Addison Ream ’25 and Professor of Theology Dr. Keith Johnson Receive Hatfield Prize

January 25, 2024

The Center for Public Justice awarded the undergraduate student and faculty pairing $6,500 to research the impact of federal emergency allotment programs in Chicagoland throughout the pandemic.

Wheaton College IL Addison Ream and Professor of Theology Keith Johnson in Washington D.C.

Ream’s research will focus on SNAP (Supplementary Nutritional Assistance Program) and WIC (Special Supplemental Nutrition Program for Women, Infants, and Children), emphasizing the strain placed on families and child welfare services when these programs ended in March 2023. The research report, slated for publication in September, will also include a theological perspective on Christian engagement with public policies supporting food security and child welfare.

Ream, a Bible/theology major, encourages students to initiate projects like this that they’re passionate about, even if the subject matter is considered outside their realm of study. Wheaton College’s liberal arts curriculum provides an ideal space for this interdisciplinary engagement.

“The liberal arts are a really cool thing,” said Ream. “Seeing the combination of everything—data advocacy, policy, theology—all coming together makes me realize that a lot of the stuff I’ve learned in my classes at Wheaton is applicable.”

The Center for Public Justice is a nonpartisan, Christian organization dedicated to civic education, leadership development, and policy shaping to serve God and advance justice for the transformation of public life. The Hatfield Prize is awarded annually to three student-faculty pairs across the country. The prize is named after the late Oregon Senator Mark O. Hatfield, who was known for integrating his Christian faith with his public policy commitments.

According to Ream, Johnson’s Christian Ethics course completely changed the way she thought about her career and how one lives and works as a follower of Christ. Johnson’s own recent research on the theology of the German Confessing Church Movement—a movement within Protestantism that resisted Hitler’s attempts to unite all Protestant churches into a single pro-Nazi church—has helped inform Ream’s interests, too. Approximately a third of the report is a theological approach to the issue, drawing from sources such as German theologian Dietrich Bonhoeffer and his writings about the value of human life in World War II.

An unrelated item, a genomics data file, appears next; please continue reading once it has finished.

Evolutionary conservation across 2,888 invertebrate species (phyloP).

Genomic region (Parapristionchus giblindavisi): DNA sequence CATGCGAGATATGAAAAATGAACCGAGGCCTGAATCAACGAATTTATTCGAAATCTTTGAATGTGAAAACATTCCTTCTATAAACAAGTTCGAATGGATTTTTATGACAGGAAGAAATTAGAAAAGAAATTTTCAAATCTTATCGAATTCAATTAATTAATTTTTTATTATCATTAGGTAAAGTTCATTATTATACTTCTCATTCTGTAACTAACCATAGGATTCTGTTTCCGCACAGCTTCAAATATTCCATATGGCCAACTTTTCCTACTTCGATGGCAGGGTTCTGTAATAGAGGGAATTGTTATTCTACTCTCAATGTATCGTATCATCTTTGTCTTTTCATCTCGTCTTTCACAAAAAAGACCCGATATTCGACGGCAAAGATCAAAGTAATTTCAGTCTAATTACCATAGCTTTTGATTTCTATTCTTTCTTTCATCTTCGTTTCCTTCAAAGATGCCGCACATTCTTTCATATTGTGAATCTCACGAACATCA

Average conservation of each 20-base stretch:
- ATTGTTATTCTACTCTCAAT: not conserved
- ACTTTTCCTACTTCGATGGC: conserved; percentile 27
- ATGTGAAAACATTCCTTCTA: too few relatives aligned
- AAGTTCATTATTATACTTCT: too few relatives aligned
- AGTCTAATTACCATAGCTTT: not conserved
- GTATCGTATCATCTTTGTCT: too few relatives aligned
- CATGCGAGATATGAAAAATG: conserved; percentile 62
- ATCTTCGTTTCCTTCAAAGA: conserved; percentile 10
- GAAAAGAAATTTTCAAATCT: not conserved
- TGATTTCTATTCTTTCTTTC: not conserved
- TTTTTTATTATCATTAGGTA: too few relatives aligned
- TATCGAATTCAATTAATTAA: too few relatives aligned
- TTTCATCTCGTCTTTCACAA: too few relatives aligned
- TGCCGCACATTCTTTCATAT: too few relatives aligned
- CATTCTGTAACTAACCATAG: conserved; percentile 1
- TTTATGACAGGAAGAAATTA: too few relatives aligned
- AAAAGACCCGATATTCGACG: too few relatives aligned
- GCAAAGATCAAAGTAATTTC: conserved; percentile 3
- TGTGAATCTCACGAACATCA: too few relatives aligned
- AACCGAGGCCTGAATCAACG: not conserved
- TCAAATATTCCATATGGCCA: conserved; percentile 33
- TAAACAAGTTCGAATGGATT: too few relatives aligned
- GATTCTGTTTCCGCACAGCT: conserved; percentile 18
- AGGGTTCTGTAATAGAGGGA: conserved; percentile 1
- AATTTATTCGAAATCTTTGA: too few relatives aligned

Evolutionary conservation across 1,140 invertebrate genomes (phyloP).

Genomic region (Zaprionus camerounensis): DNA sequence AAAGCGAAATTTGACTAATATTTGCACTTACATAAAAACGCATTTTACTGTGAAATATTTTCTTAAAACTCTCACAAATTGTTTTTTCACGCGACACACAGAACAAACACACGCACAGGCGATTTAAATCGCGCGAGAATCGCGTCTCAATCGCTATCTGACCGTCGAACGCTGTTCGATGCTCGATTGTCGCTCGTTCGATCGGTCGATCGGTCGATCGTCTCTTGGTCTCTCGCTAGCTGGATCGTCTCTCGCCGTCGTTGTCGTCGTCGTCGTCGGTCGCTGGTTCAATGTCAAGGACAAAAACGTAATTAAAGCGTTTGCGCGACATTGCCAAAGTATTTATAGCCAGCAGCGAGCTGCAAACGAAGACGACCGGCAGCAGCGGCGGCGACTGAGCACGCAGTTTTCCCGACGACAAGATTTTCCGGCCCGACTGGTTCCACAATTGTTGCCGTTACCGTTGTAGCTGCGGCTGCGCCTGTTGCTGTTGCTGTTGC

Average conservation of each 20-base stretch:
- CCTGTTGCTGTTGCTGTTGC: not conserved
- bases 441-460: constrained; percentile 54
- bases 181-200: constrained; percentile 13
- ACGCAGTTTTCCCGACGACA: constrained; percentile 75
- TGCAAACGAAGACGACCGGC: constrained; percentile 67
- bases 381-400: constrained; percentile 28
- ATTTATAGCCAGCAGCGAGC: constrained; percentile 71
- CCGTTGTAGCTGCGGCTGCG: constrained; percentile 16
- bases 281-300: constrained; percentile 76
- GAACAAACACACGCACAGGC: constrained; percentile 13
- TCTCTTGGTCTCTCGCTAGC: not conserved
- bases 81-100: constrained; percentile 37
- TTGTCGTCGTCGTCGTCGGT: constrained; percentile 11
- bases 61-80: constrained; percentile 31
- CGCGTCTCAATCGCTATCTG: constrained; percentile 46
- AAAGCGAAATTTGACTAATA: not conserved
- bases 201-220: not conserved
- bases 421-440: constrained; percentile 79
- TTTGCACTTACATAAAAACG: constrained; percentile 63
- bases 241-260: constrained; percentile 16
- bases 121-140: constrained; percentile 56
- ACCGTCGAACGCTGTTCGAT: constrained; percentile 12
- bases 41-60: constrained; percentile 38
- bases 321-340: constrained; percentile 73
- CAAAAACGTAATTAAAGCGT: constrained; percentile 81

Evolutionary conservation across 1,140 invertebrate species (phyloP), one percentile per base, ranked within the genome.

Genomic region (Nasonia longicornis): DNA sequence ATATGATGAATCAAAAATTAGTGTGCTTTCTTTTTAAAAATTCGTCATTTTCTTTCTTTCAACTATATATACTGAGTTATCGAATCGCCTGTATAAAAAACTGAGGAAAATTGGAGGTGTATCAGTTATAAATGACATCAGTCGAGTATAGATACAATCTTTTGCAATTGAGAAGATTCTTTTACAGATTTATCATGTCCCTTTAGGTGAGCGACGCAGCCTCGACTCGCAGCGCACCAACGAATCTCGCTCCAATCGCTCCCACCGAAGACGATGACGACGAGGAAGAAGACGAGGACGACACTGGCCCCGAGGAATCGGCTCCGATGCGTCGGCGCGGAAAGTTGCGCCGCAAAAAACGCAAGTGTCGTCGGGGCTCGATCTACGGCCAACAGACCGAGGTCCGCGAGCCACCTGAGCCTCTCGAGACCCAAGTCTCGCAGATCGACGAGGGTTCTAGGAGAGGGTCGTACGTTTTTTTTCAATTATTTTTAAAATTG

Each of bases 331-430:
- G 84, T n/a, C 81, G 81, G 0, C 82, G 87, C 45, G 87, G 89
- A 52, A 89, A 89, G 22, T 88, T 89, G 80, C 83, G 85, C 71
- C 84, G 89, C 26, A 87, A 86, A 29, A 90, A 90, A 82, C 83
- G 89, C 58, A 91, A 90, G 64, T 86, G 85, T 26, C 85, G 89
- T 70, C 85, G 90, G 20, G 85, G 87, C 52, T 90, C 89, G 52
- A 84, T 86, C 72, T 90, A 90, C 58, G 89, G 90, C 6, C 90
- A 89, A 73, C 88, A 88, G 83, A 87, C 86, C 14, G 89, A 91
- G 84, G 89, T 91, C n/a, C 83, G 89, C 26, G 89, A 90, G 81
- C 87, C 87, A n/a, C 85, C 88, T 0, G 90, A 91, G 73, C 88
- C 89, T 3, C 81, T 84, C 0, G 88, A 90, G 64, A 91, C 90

“This is very much a partnership of equals, and I have learned a lot from her,” said Johnson. “This prize is a testament to Addison’s hard work. Addison embodies the best traits of a Wheaton student. She’s intellectually gifted, curious, hard-working, and persistent, but she also wants to use her knowledge and skills to serve others. This project isn’t about her. It’s about using what she’s learned to help children and families.”

Ream cites the joy of sharing dinner with family as a key motivator behind her project, as well as her experiences in high school. In her school, seniors were permitted to go off campus for lunch. Many of Ream’s friends, however, relied on the free-and-reduced lunches her school offered. In response, Ream’s mother often prepared lunch for her whole friend group so they all could go off campus and share a meal together. 

“Those moments have really stuck with me because of how much conversation and community happens around a table, sharing a meal together, which is a very Christian principle,” said Ream. “For families that have to work overtime to make ends meet to just give their kids food to survive, something has to be done about that. Parents and their children should be able to eat together, to have that time and those resources.”

Both Ream and Johnson do not see the work of public policy and theology as being far removed from one another.

“The way in which we care for others and speak of others, our actions, where our money goes, it is one-hundred percent a Christian ideal and should be influenced by my theology,” said Ream.

“Theology teaches us what it looks like to live a flourishing life with Christ, and it empowers us to help others live that same kind of life,” said Johnson. “Christians are people who seek justice, especially for the most vulnerable members of our society. Addison is putting her liberal arts learning into action to help churches seek justice in the Chicago community.”

—Grant Dutro